Ini Archibong: “My home and studio are one and the same, and I live in a former minted metal factory—now renovated into apartments—in Neuchatel, Switzerland. The factory made trophies, coins, and even Olympic medals, and there are really high ceilings and a wall of windows facing Lake Neuchâtel. It is important to me to have a lot of natural light in my workspace…My turntable and my Akai MPC1000 drum machine have been with me for 10 years, moving from San Francisco to New York, Singapore, and Switzerland. I also keep concert posters, and have a framed vinyl of Kendrick Lamar’s “Good Kid, M.A.A.D City” which reminds me of home and growing up in LA.” Read the entire interview

Charles Zana: “I live in an apartment that I designed in the heart of Paris with my family. In my living room I have a yellow and black Odalisca totem by Italaian architect and designer Ettore Sottsass. This is an important totem from his original collection created when he was ill in Palo Alto, California—he was sent there because it’s a very dry area in the desert. Sottsass was taking a lot of medicines and as a result having nightmares. During one, he had a vision that doctors and nurses were giving him pills from the ground to the sky that would help him. When he returned to Italy, he started to create columns with this vision of colored pills, one atop another, as his imagination of the medicine given to him during that period. This was the first time that he created a vase or a totem that wasn’t a single piece but with additions. I just love the piece, there’s a lot of emotion and current inside of it.” Read the entire interview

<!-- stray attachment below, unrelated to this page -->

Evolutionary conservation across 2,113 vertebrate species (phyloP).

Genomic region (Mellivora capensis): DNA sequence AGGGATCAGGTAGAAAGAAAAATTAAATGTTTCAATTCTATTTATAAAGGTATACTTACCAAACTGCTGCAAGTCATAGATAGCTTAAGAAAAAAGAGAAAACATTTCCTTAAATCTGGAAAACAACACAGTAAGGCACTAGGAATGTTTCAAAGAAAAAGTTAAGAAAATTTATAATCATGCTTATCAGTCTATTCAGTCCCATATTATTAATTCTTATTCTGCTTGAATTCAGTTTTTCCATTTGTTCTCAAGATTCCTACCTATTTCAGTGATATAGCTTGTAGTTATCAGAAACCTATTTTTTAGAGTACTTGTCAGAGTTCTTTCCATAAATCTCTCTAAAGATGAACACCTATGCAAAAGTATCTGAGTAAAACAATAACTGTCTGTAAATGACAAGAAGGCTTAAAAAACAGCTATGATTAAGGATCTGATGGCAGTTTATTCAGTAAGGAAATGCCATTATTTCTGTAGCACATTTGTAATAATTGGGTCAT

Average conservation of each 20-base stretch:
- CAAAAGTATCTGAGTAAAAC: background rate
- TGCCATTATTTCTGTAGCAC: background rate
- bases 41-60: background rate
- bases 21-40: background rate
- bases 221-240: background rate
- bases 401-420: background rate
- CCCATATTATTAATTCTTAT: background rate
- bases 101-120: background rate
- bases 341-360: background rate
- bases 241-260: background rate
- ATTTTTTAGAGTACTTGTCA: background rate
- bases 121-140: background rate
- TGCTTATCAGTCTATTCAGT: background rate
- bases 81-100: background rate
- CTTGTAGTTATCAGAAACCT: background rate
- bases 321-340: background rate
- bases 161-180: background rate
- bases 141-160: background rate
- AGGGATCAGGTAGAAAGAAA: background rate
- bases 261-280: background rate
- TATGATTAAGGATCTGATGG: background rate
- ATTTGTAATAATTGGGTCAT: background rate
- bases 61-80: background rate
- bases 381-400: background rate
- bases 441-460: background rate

Read more: 15 Designers Share What Inspired Them as Children